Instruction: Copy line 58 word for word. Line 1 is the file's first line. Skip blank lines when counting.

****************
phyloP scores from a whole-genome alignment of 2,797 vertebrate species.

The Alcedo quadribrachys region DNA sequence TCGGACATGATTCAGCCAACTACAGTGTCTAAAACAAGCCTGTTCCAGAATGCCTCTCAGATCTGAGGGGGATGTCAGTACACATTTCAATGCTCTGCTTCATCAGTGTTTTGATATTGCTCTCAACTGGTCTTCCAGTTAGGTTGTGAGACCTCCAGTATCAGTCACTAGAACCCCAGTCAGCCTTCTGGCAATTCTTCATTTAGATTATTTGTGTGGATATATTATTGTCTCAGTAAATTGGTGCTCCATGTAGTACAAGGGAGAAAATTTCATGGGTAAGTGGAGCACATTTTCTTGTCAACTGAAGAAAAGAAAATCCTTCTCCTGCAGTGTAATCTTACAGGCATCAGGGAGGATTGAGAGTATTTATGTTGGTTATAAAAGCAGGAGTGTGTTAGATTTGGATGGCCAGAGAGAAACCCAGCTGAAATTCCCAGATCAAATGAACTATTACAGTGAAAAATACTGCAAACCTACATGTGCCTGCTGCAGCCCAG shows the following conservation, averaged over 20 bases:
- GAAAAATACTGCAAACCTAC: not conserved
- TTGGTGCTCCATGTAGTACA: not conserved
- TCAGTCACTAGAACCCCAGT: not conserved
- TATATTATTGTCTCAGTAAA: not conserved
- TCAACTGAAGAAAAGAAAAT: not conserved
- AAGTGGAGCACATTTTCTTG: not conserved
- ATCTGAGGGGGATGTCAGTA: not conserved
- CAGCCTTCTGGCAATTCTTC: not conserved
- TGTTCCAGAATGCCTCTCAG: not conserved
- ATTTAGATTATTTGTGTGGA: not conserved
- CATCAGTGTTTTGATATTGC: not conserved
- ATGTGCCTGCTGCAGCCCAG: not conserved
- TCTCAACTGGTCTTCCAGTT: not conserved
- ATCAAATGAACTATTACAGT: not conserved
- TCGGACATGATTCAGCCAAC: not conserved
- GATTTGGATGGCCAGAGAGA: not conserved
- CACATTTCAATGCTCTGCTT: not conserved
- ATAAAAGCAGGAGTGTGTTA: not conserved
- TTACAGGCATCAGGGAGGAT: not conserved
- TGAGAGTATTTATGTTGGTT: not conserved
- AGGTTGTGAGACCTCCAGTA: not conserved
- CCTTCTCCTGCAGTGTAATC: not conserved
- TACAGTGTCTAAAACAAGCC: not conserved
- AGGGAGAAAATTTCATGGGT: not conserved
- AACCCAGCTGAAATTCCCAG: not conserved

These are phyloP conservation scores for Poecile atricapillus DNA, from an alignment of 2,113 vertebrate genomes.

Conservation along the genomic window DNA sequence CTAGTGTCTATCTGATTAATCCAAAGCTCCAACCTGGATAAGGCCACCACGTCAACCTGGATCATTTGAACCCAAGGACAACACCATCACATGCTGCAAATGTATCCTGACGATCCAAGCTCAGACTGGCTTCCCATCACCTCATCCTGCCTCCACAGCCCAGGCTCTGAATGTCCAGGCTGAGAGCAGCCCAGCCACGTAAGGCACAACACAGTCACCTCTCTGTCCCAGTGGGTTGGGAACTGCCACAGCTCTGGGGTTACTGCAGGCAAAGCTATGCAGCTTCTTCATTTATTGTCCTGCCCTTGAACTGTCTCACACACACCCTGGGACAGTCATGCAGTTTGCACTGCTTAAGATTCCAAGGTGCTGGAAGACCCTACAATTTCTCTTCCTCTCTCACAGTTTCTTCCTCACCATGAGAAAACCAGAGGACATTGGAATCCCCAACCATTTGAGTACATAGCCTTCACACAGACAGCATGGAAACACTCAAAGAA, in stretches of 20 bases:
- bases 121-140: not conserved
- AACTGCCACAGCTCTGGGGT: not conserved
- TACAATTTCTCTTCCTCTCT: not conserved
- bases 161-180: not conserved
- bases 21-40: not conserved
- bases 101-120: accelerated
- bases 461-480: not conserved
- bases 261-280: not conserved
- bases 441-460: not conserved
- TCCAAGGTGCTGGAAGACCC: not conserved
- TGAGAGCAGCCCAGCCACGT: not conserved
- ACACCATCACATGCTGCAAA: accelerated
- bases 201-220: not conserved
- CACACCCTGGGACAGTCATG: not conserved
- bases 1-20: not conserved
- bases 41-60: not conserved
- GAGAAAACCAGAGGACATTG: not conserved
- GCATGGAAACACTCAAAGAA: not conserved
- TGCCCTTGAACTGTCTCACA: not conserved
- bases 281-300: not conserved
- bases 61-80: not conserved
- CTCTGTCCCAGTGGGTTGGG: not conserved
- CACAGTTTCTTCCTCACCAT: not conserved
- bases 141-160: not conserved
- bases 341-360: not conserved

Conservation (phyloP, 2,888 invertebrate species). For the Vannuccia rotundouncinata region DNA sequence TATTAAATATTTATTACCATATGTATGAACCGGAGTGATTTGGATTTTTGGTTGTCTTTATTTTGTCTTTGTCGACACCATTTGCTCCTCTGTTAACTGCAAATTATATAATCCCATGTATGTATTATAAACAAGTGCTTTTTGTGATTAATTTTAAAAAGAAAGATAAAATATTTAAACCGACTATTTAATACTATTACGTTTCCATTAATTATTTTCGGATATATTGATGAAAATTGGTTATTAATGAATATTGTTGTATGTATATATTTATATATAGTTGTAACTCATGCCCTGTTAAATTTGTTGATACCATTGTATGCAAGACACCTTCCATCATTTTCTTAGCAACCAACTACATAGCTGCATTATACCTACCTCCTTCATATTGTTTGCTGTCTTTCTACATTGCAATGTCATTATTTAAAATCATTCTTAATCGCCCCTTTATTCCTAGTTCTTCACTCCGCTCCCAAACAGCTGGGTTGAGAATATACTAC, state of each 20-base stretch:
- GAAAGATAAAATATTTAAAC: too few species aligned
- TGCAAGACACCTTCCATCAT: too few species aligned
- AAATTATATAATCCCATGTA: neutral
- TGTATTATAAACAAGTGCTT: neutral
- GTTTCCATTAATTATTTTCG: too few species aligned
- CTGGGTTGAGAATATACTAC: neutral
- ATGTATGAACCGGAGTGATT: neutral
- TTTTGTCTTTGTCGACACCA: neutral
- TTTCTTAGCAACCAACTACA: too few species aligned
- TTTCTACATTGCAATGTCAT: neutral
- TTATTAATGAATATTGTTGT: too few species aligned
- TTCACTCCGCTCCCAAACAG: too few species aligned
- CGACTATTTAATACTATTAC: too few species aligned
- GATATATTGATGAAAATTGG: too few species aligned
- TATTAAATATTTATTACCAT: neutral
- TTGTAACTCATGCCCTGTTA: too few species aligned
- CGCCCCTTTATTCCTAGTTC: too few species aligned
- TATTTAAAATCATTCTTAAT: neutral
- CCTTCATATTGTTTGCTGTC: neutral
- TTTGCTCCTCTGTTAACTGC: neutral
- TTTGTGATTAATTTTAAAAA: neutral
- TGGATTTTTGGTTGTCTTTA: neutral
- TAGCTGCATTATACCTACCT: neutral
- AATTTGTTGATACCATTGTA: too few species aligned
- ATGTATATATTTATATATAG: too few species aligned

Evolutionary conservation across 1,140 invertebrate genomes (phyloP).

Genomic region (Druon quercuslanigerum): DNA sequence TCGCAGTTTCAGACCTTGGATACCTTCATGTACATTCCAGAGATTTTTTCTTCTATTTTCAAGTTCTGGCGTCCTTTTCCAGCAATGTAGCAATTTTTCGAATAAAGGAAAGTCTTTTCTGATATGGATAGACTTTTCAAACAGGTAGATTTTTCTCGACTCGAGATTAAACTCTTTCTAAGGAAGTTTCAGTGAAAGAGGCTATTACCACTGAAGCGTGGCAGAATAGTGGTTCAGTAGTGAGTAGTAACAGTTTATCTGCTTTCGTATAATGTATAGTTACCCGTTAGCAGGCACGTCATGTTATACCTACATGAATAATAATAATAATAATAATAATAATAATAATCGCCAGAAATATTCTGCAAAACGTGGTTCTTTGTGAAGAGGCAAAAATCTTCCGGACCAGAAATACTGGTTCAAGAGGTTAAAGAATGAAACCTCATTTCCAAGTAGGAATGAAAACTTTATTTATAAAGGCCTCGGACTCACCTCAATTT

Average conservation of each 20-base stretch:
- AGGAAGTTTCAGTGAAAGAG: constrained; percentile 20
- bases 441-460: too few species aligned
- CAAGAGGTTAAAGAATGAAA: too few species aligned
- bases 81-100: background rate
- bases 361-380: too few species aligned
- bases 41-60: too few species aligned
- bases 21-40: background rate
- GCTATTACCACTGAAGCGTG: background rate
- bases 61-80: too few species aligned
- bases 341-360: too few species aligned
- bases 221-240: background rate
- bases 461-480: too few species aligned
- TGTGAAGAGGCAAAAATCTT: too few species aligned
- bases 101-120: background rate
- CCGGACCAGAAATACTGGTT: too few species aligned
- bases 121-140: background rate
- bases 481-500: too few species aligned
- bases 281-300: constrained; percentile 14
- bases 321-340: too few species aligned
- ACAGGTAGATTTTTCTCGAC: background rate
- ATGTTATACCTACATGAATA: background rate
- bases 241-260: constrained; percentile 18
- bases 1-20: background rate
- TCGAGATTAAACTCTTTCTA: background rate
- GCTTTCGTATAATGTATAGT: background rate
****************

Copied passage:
- AAATTATATAATCCCATGTA: neutral